At both Wolf and Darwin we dove with innumerable amounts of Hammerhead sharks, Galapagos and Silky sharks, huge schools of fish, sea lions and Moray eels. At Darwin’s Arch we also had six whale shark sightings, which are big, beautiful filter-feeding sharks measuring between 8-11 meters (26-36 feet!). We first saw a juvenile who was on the small side, and then a larger one around 10 meters/33 feet. A few times I swam like crazy and wound up less than a meter / 3 feet away from its side, totally enraptured by the sheer size and power of it, though I was trying to not get hit by the tail. Incredible experience. (note, picture is NOT MINE, and the diver in the picture is NOT ME. Just wanted to add it for context.)

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At Darwin’s Arch, we swam almost the same way every time, but each dive was different. First we’d get on the panga/dinghy from the boat, and motor over to the drop point. From there, we’d drop straight down as fast as we could equalize, to avoid being swept too far away by the strong currents. We’d head to the “theatre”, a ledge around 17-24 meters deep, and hold onto the rocks to stay in one place, basically sitting or laying on the ledge. From that comfortable spot, we’d sway with the currents and watch all the fish go by, then spot the hammerheads and other sharks. Sometimes there was something special, like gigantic yellowfin tuna, sea turtles, and particularly huge schools of fish. Sometimes we’d move to a different point on the ledge, but usually we followed the dive master out into the blue, where we’d be cruising along in the midst of the schools of fish, with hammerheads passing just a few meters below or above us.

I was already on the ship when I heard that it’s recommended you have 100+ dives before doing Darwin and Wolf. I started the trip with 23, but no one seemed to think I was a bad enough diver to pull me out, hah. I think my week in Chuuk Lagoon in July, diving inside shipwrecks between 25-40 meters, made me a much better diver than if I’d been in shallow, open water for all those dives. I certainly feel a lot more experienced now, after the currents and rough seas of the Galapagos. Getting back to the surface and into the Panga was always an adventure, with the waves slamming into you while you’re next to the Panga trying to hand your weight belt to the driver with both hands.

I remember looking over to see the other half of our dive group completely encircled by a wall of fish, then passing through it until I was in the middle too, and spinning around to get the full 360 view. Really cool feeling. Sometimes the dive master’s rattle would go crazy, and we’d all make a frantic dash for the rapidly passing whale shark. Here’s where caution most likely dies, where you drop much farther down following that fish, breathing hard through your air to get as close as possible, and risking going into decompression. Luckily, no one ran out of air far down enough to be life threatening, though a few came very close to deco. I came back on the boat with air on every dive and no deco, thanks to constant attention and Nitrox fills.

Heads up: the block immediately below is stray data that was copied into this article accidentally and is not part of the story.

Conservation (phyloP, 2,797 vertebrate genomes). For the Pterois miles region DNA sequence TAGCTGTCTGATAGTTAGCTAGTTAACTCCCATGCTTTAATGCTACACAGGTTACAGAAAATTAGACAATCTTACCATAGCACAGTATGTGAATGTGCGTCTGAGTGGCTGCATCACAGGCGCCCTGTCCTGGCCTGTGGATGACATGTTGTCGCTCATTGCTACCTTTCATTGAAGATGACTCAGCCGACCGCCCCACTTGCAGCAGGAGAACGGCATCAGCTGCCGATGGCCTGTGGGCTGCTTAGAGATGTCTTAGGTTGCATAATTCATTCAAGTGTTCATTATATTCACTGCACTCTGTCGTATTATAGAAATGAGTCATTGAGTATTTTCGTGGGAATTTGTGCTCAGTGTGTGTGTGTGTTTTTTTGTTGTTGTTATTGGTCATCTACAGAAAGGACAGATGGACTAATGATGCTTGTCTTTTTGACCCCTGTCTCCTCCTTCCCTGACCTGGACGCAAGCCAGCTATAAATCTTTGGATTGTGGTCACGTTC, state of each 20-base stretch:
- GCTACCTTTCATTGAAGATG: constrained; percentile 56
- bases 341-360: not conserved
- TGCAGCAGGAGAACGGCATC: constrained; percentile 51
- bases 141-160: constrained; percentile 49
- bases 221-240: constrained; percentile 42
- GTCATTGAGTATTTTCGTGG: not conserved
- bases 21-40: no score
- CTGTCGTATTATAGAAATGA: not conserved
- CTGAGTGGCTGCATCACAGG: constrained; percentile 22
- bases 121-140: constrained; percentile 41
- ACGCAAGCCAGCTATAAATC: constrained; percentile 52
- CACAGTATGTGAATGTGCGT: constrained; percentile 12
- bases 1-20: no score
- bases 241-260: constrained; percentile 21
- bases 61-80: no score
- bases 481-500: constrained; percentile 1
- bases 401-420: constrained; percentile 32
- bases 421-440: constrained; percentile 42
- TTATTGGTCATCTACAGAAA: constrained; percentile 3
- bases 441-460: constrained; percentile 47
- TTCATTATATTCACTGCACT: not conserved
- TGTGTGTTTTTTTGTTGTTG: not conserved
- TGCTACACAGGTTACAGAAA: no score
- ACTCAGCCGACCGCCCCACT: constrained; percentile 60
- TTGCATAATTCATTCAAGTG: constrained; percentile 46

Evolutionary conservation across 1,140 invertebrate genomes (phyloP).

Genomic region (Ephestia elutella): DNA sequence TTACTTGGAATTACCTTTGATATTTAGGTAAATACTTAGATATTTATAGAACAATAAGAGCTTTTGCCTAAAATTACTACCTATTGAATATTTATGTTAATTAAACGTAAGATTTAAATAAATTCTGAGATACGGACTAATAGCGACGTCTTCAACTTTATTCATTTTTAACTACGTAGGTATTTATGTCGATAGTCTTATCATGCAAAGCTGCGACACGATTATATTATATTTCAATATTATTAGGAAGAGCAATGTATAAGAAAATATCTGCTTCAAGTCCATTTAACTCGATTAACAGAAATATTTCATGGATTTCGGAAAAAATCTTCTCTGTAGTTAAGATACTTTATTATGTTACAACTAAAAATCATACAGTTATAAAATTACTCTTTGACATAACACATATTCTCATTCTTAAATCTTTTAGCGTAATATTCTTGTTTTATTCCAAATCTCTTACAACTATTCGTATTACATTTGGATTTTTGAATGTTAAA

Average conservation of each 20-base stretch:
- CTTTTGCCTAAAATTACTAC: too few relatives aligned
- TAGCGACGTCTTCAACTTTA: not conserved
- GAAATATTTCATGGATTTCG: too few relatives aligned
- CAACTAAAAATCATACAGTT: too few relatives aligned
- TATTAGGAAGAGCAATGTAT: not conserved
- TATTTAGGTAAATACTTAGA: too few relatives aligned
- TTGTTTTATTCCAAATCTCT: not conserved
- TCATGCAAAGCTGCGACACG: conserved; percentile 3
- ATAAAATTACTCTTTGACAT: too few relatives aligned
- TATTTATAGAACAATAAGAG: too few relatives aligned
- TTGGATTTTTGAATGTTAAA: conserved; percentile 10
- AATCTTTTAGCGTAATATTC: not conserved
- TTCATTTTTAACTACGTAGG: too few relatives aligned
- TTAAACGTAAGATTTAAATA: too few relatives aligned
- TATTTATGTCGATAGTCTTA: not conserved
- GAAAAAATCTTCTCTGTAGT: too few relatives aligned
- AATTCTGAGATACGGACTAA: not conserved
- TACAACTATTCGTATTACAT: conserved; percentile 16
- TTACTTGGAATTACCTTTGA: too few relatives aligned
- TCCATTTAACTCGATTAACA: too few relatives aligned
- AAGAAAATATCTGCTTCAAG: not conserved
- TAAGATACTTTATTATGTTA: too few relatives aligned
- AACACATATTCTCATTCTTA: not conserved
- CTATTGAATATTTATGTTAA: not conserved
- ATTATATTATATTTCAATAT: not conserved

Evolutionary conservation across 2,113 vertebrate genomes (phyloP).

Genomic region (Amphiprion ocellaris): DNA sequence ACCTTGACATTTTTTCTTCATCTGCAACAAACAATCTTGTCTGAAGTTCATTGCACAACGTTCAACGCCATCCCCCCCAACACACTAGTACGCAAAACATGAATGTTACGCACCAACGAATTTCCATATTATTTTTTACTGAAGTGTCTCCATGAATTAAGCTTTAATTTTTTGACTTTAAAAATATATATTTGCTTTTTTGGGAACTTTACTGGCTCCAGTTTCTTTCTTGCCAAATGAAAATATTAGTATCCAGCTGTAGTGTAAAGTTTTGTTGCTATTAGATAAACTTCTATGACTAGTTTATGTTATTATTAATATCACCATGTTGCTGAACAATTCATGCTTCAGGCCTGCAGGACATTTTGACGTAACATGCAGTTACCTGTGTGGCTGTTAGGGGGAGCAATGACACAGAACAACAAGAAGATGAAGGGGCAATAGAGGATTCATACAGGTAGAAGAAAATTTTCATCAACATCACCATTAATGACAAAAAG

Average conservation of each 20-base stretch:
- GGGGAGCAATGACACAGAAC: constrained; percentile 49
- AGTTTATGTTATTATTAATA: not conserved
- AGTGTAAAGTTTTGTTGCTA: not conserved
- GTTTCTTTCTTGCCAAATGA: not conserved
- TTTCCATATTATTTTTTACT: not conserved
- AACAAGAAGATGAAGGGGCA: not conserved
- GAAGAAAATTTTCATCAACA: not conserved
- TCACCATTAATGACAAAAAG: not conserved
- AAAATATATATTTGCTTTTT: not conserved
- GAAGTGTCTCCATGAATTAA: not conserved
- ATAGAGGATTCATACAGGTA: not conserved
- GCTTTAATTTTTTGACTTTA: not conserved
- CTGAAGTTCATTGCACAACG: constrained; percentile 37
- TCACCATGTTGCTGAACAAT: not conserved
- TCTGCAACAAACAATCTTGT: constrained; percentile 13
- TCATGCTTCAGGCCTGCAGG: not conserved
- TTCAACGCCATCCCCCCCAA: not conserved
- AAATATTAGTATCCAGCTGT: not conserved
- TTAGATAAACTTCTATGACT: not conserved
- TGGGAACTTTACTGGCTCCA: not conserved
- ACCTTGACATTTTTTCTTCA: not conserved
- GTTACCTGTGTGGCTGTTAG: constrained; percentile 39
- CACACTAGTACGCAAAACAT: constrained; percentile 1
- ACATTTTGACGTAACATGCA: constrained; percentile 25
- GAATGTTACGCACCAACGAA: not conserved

On the way back from Darwin we did three dives at Isabela (Punta Vicente Roca), which was a change of pace. There weren’t nearly as many big animals, but there were small things to see, and a really nice bunch of coral. The site had an interesting color scheme of orange and purple, very distinctive. There we saw some rare and strange fish: the red-lipped batfish (pictured left), a weird looking fish that has fins like hands, and doesn’t really swim so much as push itself along the sea floor. It reminded me of some ancient form of human that hadn’t evolved yet. Seriously, nature comes up with some really weird stuff.

Another strange fish was the sea robin, a speckled fish that had what looked like blue wings. Lastly, in the line of weird, was the tiny bullhead shark, maybe half a meter long. There were tons of other small fish and creatures, and the rocks were also crawling with cleaner shrimp, which clean (eat bits off of) anything that lands on the rocks. I took my gloves off and hovered, letting them pick at my fingers, and they had a field day with my fingernails.

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The eight days went so fast. I got used to having great food all the time, my awesome dive buddies, beers after the last dive, watching the birds that perched on the ship for a free ride, sitting out on the deck and watching the sea. Every time I get on a ship I realize that I just want to stay forever, and debate finding some kind of job on the ocean, whether working in diving or just on a ship. It’s a hard life, where you just work to be able to dive and not much more, but I’m thinking about it more and more. Eventually I won’t be able to afford to take dive cruises… I’ve already chopped months off my whole trip by spending the money. However, it’s been completely worth it, every time.

I’ve spent a full month in Ecuador, a lot more time than I expected to spend here. I’ve really enjoyed it, a lot more than I thought I would. It’s always the case that wherever I am, I just want more time… so it goes.